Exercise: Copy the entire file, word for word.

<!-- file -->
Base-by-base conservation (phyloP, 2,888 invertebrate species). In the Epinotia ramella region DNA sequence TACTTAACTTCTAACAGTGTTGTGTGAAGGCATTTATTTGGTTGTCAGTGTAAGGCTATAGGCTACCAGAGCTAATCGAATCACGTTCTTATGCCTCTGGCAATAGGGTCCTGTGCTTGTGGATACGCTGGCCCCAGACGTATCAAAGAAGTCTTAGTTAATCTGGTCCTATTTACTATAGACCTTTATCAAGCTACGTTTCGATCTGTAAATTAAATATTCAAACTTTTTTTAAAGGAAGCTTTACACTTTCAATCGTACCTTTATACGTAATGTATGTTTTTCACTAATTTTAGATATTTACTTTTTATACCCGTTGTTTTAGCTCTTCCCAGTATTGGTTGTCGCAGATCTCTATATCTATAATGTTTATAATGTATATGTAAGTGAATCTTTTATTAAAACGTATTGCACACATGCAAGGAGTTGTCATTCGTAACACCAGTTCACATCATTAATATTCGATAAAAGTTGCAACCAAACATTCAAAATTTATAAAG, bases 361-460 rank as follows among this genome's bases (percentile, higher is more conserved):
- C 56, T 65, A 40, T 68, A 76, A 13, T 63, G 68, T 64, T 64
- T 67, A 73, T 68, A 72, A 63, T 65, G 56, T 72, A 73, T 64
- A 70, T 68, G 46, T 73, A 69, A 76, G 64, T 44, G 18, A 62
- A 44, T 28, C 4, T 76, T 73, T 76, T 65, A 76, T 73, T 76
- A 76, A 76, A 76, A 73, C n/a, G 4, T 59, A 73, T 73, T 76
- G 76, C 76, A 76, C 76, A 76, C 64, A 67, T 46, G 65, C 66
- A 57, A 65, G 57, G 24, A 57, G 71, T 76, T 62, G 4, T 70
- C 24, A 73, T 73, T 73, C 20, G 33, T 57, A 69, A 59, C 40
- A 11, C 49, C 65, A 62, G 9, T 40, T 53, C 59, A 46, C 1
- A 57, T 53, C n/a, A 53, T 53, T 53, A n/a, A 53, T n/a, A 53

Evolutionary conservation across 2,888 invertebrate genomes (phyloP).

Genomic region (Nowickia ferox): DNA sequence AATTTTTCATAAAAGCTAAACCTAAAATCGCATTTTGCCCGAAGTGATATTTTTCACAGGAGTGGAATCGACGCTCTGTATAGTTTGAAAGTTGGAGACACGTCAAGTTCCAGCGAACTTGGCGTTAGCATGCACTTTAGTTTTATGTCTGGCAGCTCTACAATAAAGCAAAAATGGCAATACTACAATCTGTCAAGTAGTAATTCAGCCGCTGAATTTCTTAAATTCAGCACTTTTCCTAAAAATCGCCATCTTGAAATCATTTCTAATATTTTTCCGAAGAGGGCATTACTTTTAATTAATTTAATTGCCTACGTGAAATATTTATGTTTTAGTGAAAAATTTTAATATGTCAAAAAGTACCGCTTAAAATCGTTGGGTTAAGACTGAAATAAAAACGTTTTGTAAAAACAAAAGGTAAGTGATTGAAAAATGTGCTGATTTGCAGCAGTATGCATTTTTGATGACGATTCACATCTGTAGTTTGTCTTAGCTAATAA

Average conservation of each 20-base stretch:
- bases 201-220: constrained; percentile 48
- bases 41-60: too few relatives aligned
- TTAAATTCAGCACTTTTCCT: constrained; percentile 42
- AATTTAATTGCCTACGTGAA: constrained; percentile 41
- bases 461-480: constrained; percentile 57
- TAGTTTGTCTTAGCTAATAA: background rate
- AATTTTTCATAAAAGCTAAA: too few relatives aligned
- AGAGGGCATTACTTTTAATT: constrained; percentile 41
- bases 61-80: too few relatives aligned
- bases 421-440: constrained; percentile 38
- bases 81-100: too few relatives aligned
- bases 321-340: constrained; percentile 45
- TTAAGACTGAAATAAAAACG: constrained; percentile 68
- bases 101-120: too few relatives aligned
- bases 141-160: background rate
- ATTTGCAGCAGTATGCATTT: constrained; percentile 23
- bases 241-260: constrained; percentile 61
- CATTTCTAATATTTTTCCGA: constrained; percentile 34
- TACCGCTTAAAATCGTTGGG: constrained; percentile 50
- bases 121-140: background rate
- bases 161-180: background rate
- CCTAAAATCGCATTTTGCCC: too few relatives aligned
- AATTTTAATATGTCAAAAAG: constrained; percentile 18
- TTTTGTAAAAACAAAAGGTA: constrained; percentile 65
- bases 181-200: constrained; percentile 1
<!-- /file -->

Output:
Base-by-base conservation (phyloP, 2,888 invertebrate species). In the Epinotia ramella region DNA sequence TACTTAACTTCTAACAGTGTTGTGTGAAGGCATTTATTTGGTTGTCAGTGTAAGGCTATAGGCTACCAGAGCTAATCGAATCACGTTCTTATGCCTCTGGCAATAGGGTCCTGTGCTTGTGGATACGCTGGCCCCAGACGTATCAAAGAAGTCTTAGTTAATCTGGTCCTATTTACTATAGACCTTTATCAAGCTACGTTTCGATCTGTAAATTAAATATTCAAACTTTTTTTAAAGGAAGCTTTACACTTTCAATCGTACCTTTATACGTAATGTATGTTTTTCACTAATTTTAGATATTTACTTTTTATACCCGTTGTTTTAGCTCTTCCCAGTATTGGTTGTCGCAGATCTCTATATCTATAATGTTTATAATGTATATGTAAGTGAATCTTTTATTAAAACGTATTGCACACATGCAAGGAGTTGTCATTCGTAACACCAGTTCACATCATTAATATTCGATAAAAGTTGCAACCAAACATTCAAAATTTATAAAG, bases 361-460 rank as follows among this genome's bases (percentile, higher is more conserved):
- C 56, T 65, A 40, T 68, A 76, A 13, T 63, G 68, T 64, T 64
- T 67, A 73, T 68, A 72, A 63, T 65, G 56, T 72, A 73, T 64
- A 70, T 68, G 46, T 73, A 69, A 76, G 64, T 44, G 18, A 62
- A 44, T 28, C 4, T 76, T 73, T 76, T 65, A 76, T 73, T 76
- A 76, A 76, A 76, A 73, C n/a, G 4, T 59, A 73, T 73, T 76
- G 76, C 76, A 76, C 76, A 76, C 64, A 67, T 46, G 65, C 66
- A 57, A 65, G 57, G 24, A 57, G 71, T 76, T 62, G 4, T 70
- C 24, A 73, T 73, T 73, C 20, G 33, T 57, A 69, A 59, C 40
- A 11, C 49, C 65, A 62, G 9, T 40, T 53, C 59, A 46, C 1
- A 57, T 53, C n/a, A 53, T 53, T 53, A n/a, A 53, T n/a, A 53

Evolutionary conservation across 2,888 invertebrate genomes (phyloP).

Genomic region (Nowickia ferox): DNA sequence AATTTTTCATAAAAGCTAAACCTAAAATCGCATTTTGCCCGAAGTGATATTTTTCACAGGAGTGGAATCGACGCTCTGTATAGTTTGAAAGTTGGAGACACGTCAAGTTCCAGCGAACTTGGCGTTAGCATGCACTTTAGTTTTATGTCTGGCAGCTCTACAATAAAGCAAAAATGGCAATACTACAATCTGTCAAGTAGTAATTCAGCCGCTGAATTTCTTAAATTCAGCACTTTTCCTAAAAATCGCCATCTTGAAATCATTTCTAATATTTTTCCGAAGAGGGCATTACTTTTAATTAATTTAATTGCCTACGTGAAATATTTATGTTTTAGTGAAAAATTTTAATATGTCAAAAAGTACCGCTTAAAATCGTTGGGTTAAGACTGAAATAAAAACGTTTTGTAAAAACAAAAGGTAAGTGATTGAAAAATGTGCTGATTTGCAGCAGTATGCATTTTTGATGACGATTCACATCTGTAGTTTGTCTTAGCTAATAA

Average conservation of each 20-base stretch:
- bases 201-220: constrained; percentile 48
- bases 41-60: too few relatives aligned
- TTAAATTCAGCACTTTTCCT: constrained; percentile 42
- AATTTAATTGCCTACGTGAA: constrained; percentile 41
- bases 461-480: constrained; percentile 57
- TAGTTTGTCTTAGCTAATAA: background rate
- AATTTTTCATAAAAGCTAAA: too few relatives aligned
- AGAGGGCATTACTTTTAATT: constrained; percentile 41
- bases 61-80: too few relatives aligned
- bases 421-440: constrained; percentile 38
- bases 81-100: too few relatives aligned
- bases 321-340: constrained; percentile 45
- TTAAGACTGAAATAAAAACG: constrained; percentile 68
- bases 101-120: too few relatives aligned
- bases 141-160: background rate
- ATTTGCAGCAGTATGCATTT: constrained; percentile 23
- bases 241-260: constrained; percentile 61
- CATTTCTAATATTTTTCCGA: constrained; percentile 34
- TACCGCTTAAAATCGTTGGG: constrained; percentile 50
- bases 121-140: background rate
- bases 161-180: background rate
- CCTAAAATCGCATTTTGCCC: too few relatives aligned
- AATTTTAATATGTCAAAAAG: constrained; percentile 18
- TTTTGTAAAAACAAAAGGTA: constrained; percentile 65
- bases 181-200: constrained; percentile 1